The green revolution is driving towards an electric future
Electric vehicles (EVs) have existed since the 19th century, but have been most prevalent in niche applications such as mobility scooters and forklifts.
Recent technological innovations, such as improving battery chemistry, electric power train and drive-by-wire/brake-by-wire technology (replacing traditional mechanical and hydraulic control systems with electrical sensors), coupled with the associated fall in costs, are bringing EVs closer to disrupting the internal combustion engine's dominance.
The total cost of owning EVs compared with traditional petrol and diesel cars is becoming increasingly attractive, yet consumers still tend to focus on the initial price of buying an electric car. Mass adoption will require this upfront cost to move closer to parity with petrol and diesel cars. Other factors standing in the way of mass adoption today are range anxiety (the fear of an EV’s battery running out of charge on a long journey), lack of charging infrastructure and concerns about the length of time it takes to charge the batteries.
Economies of scale, innovation and the adoption of lithium-ion battery technology have driven a two-thirds reduction in the cost of EV batteries in five years, making EVs more affordable. These developments have also dramatically increased battery energy density, which enables ongoing improvements in range, acceleration and charging time. General Motors and Tesla are planning to launch electric cars with ranges of 200 to 300 miles for around $33,000 (£26,800), which is the average cost of a new American petrol car.
Regulation in the form of fuel economy standards around the world require increased electrification if targets are to be met. EVs deliver impressive energy efficiency, converting 60% of electrical energy to power at the wheels, compared with a 20% conversion rate for internal combustion engines. Many governments are devising measures to incentivise both manufacturers and consumers towards EVs in an attempt to reduce pollution.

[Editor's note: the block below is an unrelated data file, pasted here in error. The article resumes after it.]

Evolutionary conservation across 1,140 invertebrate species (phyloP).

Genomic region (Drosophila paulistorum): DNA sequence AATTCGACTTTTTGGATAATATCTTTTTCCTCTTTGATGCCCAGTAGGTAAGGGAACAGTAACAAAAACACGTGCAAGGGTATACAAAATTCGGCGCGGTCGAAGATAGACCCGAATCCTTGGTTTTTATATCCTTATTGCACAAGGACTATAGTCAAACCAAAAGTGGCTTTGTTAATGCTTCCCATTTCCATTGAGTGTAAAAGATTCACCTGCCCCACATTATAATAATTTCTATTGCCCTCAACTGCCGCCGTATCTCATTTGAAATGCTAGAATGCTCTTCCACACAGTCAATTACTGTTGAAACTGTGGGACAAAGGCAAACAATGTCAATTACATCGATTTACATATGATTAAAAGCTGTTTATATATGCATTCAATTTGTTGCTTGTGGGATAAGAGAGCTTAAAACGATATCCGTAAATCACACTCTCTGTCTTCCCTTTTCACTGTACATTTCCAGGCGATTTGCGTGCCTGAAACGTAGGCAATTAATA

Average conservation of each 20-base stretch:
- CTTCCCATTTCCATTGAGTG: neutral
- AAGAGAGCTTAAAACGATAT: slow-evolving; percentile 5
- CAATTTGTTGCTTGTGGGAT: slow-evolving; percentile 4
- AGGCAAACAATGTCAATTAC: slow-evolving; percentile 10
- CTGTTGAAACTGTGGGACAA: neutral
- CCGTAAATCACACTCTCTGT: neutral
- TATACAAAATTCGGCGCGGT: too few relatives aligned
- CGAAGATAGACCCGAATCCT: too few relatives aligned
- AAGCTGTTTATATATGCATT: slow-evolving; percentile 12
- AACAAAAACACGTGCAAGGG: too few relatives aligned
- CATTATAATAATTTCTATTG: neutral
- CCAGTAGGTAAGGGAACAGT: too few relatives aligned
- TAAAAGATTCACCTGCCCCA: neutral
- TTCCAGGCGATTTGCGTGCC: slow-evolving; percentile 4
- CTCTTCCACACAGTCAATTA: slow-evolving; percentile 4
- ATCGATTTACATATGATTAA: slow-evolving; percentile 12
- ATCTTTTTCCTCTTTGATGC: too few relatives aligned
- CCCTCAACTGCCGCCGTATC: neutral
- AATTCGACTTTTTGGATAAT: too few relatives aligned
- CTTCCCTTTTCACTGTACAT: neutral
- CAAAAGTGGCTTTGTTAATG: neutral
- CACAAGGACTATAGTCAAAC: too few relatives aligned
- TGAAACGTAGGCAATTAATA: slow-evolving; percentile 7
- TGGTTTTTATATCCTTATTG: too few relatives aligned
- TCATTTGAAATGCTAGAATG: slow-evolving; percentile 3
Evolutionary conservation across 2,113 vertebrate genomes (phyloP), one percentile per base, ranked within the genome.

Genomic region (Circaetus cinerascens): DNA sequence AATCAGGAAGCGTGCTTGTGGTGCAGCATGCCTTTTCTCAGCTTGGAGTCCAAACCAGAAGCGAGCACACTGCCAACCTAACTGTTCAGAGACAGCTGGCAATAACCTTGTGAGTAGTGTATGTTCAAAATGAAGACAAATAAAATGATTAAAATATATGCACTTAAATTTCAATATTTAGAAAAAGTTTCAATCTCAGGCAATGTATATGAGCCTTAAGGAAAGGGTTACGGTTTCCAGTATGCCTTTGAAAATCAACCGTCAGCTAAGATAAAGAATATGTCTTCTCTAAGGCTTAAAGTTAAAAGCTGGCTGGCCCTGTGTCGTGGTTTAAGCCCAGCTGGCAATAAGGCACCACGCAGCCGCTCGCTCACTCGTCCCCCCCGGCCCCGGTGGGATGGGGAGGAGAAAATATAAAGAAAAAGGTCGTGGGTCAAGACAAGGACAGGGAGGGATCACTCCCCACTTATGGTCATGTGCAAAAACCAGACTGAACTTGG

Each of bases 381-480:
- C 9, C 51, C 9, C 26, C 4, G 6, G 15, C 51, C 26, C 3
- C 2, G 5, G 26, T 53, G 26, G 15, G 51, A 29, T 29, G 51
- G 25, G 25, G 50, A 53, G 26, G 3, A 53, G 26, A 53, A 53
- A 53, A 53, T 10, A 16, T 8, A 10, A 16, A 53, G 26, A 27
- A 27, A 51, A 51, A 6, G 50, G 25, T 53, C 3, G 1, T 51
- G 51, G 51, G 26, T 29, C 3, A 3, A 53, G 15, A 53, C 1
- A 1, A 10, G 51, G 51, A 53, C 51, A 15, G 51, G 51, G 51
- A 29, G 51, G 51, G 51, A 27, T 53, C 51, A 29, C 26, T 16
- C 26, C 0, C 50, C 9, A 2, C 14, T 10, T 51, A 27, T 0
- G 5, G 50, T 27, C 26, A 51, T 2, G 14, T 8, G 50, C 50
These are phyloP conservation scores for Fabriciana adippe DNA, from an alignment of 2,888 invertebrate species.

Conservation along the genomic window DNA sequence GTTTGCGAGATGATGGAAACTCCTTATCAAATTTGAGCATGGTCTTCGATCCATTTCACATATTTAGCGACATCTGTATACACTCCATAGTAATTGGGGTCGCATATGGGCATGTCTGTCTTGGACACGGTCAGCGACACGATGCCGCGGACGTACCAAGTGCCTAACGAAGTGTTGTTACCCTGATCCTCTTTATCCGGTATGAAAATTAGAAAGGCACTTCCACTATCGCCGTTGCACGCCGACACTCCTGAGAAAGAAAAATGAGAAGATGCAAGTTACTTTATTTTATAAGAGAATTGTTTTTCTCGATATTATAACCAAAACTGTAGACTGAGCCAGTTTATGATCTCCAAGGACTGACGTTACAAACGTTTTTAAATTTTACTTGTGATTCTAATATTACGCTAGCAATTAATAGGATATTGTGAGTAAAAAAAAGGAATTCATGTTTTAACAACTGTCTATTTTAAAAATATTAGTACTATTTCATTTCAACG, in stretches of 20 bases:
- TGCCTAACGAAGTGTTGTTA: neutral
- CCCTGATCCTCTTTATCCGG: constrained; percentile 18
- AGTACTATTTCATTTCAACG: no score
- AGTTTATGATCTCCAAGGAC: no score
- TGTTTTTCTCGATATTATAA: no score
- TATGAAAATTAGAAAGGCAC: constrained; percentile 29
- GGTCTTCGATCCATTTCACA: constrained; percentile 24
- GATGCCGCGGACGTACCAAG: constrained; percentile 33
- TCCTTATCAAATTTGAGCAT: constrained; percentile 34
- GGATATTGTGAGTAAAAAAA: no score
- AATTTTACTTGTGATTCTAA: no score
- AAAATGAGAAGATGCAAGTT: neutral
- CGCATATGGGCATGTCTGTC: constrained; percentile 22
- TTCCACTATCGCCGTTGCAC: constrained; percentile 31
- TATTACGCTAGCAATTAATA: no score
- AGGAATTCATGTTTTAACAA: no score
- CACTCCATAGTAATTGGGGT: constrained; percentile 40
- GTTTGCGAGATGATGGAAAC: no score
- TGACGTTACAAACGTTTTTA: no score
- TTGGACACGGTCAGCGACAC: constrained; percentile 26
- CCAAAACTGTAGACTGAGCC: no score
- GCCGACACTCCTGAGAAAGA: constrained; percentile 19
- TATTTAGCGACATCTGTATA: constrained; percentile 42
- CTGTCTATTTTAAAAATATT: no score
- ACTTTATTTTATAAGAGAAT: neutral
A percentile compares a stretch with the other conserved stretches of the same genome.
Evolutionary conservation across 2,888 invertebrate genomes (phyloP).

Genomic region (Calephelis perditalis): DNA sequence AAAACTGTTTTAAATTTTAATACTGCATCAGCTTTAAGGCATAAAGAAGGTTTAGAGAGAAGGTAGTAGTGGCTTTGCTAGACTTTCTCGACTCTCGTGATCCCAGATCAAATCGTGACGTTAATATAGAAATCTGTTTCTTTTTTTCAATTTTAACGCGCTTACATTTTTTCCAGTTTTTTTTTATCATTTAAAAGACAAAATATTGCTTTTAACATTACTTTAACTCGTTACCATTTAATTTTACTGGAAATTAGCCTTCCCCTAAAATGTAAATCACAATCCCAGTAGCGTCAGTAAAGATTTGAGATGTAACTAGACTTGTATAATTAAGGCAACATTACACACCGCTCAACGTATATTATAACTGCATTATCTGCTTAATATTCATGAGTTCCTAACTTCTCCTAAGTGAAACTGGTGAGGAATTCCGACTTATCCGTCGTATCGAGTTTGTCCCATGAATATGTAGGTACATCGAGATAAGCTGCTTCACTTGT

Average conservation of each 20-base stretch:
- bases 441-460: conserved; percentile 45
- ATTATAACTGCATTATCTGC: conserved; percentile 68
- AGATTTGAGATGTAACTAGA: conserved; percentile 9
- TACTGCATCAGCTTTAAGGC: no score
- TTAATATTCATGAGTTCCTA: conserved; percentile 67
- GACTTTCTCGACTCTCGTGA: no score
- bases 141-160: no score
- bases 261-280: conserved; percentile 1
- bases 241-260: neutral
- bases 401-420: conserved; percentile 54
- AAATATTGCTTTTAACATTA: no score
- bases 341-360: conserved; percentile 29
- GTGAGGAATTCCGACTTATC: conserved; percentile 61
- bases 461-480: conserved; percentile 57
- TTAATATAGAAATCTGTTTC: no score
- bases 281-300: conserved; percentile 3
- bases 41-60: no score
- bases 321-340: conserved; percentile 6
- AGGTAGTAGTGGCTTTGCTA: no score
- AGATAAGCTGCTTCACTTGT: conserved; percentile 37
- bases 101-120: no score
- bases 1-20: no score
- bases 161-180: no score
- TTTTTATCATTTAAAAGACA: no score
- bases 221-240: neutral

The Chinese government, in particular, is heavily subsidising EVs (figure 7), having announced this as an industry of national importance, and is targeting a 10-fold increase in the number of EVs sold to 3 million per year by 2025. In London, EVs are exempt from the Congestion Charge, reducing total cost of ownership. Meanwhile, the mayors of Paris, Madrid, Athens and Mexico City have pledged to ban diesel vehicles from their city centres from 2025. Car manufacturers have also announced bold targets: BMW is targeting 100,000 EV sales next year and Nissan estimates 20% of its European vehicle sales in 2020 will be electric (currently 6%).
Figure 7: New registrations of electric vehicles
China is growing in importance within the overall electric vehicle market as new registrations rise rapidly each year.
An equally disruptive recent technology that goes hand in hand with EVs is vehicle autonomy. Autonomous cars can be thought of as computers with wheels that require data to be transferred from various sensors (such as radars and cameras) back to the computer, which then analyses the data and sends out driving signals to steer, accelerate and slow the vehicle. These two technologies are complementary because EVs will by default contain similar architecture (driving- and braking-by-wire features).
Over the next decade, as the cost and battery range of EVs improve, consumers are likely to begin switching to greener technology, potentially at a faster pace than is currently assumed, pushing EVs’ global market share significantly above the current 1% . The question remains over whether this will be a gradual shift, with hybrid EVs (such as the Toyota Prius) being adopted in force first, or whether this stepping stone will be skipped in favour of full battery EVs.
The implications of the expansion of EVs are far reaching. The extent to which demand for petrol and diesel falls will affect the oil price. Battery requirements for lithium and other minerals will impact the mining industry. Utility companies will be affected by developments in EV charging infrastructure.
In addition, drivers will have to decide if individual ownership makes sense, particularly in towns and cities, or whether a combination of Uber and car clubs like Zipcar make better financial sense. Manufacturers will need to evaluate their business models against the opportunities and threats of this technology and changing consumer habits. Recent trends are already beginning to show that the winners and losers will be sharply defined over time.